Nearly 25 years ago, President Bill Clinton and First Lady Hillary Clinton led a robust campaign for tougher sentencing laws that would become the 1994 crime bill. At the time, the NAACP called it a “crime against the American people.”

The next quarter century would prove the NAACP right.

“Bill Clinton presided over the largest increase in federal and state prison inmates of any president in American history,” human rights advocate Michelle Alexander reminded Hillary Clinton supporters in 2016. “By the end of Clinton’s presidency, more than half of working-age African-American men in many large urban areas were saddled with criminal records and subject to legalized discrimination in employment, housing, access to education, and basic public benefits—relegated to a permanent second-class status eerily reminiscent of Jim Crow,” said Alexander, who wrote a book on the subject, The New Jim Crow.

“It is difficult to overstate the damage that’s been done,” she lamented.

Senator Rand Paul’s wife put a number on that damage. The Clintons’ harsh sentencing laws had “resulted in a 500 percent increase in the number of people behind bars in this country,” she claimed in a television interview.

Kelley Paul—who, along with her husband, has been a major advocate for criminal justice reform—reminded Fox & Friends viewers that a major purpose of the current Senate legislation was to “enact prison reforms and sentencing reforms to correct some of the terrible effects of the 1994 Clinton crime bill.”

A few hours after Mrs. Paul said this on Wednesday, President Trump announced his support for the First Step Act, the criminal justice reform bill supported by Republican senators Paul, Mike Lee, Tim Scott, and Chuck Grassley, and many Democrats too.

“It rolls back some of the provisions of the Clinton crime law that disproportionately harmed the African-American community,” Trump said. “You all saw that, and you all know that—everybody in this room knows that,” he added, as black faith and law enforcement leaders standing behind him nodded in agreement.

“It was very disproportionate and very unfair,” President Trump continued.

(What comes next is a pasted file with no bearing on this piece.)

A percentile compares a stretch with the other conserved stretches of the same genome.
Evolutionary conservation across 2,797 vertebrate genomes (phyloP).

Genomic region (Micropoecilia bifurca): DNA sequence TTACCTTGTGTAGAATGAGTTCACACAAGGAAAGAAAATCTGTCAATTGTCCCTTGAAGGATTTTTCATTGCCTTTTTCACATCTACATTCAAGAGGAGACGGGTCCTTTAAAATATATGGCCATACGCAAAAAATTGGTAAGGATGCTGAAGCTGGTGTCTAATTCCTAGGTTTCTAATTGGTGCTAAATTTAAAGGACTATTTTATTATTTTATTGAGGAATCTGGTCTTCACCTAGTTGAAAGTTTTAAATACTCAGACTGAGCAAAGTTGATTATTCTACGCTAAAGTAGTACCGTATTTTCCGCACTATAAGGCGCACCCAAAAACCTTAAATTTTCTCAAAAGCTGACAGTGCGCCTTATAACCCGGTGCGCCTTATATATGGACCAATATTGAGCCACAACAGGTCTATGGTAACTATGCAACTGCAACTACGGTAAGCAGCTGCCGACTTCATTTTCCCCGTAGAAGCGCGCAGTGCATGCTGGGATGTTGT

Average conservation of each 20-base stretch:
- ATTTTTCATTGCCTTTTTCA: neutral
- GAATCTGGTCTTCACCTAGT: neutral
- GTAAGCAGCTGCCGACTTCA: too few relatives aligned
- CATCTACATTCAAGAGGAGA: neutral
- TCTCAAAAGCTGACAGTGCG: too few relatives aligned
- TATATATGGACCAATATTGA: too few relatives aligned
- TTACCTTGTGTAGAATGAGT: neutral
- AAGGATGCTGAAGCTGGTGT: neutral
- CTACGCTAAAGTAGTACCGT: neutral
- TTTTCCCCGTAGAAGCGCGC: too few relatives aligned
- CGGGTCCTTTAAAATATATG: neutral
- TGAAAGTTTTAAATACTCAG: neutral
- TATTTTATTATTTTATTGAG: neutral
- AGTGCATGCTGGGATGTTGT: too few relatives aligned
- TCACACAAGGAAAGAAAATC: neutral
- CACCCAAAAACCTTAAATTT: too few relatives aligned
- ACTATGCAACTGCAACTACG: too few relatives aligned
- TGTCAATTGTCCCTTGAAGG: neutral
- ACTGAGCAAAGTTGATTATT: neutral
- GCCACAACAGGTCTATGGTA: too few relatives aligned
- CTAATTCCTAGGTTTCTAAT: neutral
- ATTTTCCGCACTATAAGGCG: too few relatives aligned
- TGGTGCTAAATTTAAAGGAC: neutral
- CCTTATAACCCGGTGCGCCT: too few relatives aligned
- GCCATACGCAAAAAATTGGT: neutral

There were many players who brought the president and the country to this moment. Many progressives and libertarian-friendly Republicans have been fighting for such reforms for years. The president’s son-in-law, Jared Kushner, arguably played one of the largest roles. So did rapper Kanye West and his wife Kim Kardashian.

The fight for criminal justice reform has not only been bipartisan but transcultural.

But that’s not what’s important. For all the criticism the president receives—both fair and unfair—he just announced his integral support for a bill that stands to impact many lives. No less a Trump foe than the New York Times declared in an editorial before the announcement that this was finally “A Real Chance at Criminal Justice Reform.”

The Clintons and the 1994 crime bill don’t deserve all the blame. Drug warrior presidents Ronald Reagan and both George Bushes were also no friends to non-violent offenders. The incarceration rate had risen significantly before Bill Clinton took office.

But Michelle Alexander is also right. No modern president has done more to damage the lives of non-violent offenders than Bill Clinton, and particularly black Americans who might have made mistakes but paid draconian prices.

To say America’s criminal justice system was in good shape before Bill Clinton was elected in 1992 would be patently false. But in trying to take the crime issue away from Republicans, his administration made a bad situation worse.

And President Trump just took a big step towards fixing it.

Jack Hunter is the former political editor of Rare.us and co-authored the 2011 book The Tea Party Goes to Washington with Senator Rand Paul.